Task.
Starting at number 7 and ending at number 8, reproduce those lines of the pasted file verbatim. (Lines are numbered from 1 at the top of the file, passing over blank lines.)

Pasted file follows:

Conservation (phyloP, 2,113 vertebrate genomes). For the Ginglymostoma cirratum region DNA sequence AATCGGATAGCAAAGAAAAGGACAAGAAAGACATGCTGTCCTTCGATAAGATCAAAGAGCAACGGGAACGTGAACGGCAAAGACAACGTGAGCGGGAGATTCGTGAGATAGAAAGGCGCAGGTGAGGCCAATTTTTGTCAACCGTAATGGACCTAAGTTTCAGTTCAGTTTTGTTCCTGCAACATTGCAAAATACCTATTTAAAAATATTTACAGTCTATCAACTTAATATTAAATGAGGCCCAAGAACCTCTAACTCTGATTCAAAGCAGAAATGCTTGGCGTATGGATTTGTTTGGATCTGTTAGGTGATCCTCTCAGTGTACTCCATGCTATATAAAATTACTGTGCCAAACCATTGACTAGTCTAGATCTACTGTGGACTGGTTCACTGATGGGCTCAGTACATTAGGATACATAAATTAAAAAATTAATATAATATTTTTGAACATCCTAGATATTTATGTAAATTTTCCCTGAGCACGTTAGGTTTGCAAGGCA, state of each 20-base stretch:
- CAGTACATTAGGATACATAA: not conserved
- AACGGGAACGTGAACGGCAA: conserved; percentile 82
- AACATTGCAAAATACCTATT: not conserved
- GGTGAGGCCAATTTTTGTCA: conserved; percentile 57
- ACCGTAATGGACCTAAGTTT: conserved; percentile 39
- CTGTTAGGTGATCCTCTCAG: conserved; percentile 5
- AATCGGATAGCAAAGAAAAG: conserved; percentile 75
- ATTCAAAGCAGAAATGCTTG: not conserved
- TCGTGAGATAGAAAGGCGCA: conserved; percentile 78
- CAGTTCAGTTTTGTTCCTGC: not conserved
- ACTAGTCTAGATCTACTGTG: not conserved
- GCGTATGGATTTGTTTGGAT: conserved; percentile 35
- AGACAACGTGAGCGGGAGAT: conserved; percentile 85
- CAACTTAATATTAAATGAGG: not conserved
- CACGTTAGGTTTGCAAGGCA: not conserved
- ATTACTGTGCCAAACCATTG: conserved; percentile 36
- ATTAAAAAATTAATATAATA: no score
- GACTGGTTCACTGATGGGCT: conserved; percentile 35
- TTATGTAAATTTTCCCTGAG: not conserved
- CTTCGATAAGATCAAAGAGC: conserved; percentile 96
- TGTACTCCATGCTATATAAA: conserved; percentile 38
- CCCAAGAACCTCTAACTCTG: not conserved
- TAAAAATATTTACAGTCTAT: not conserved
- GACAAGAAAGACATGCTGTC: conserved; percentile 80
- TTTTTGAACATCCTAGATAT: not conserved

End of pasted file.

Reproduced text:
- CTGTTAGGTGATCCTCTCAG: conserved; percentile 5
- AATCGGATAGCAAAGAAAAG: conserved; percentile 75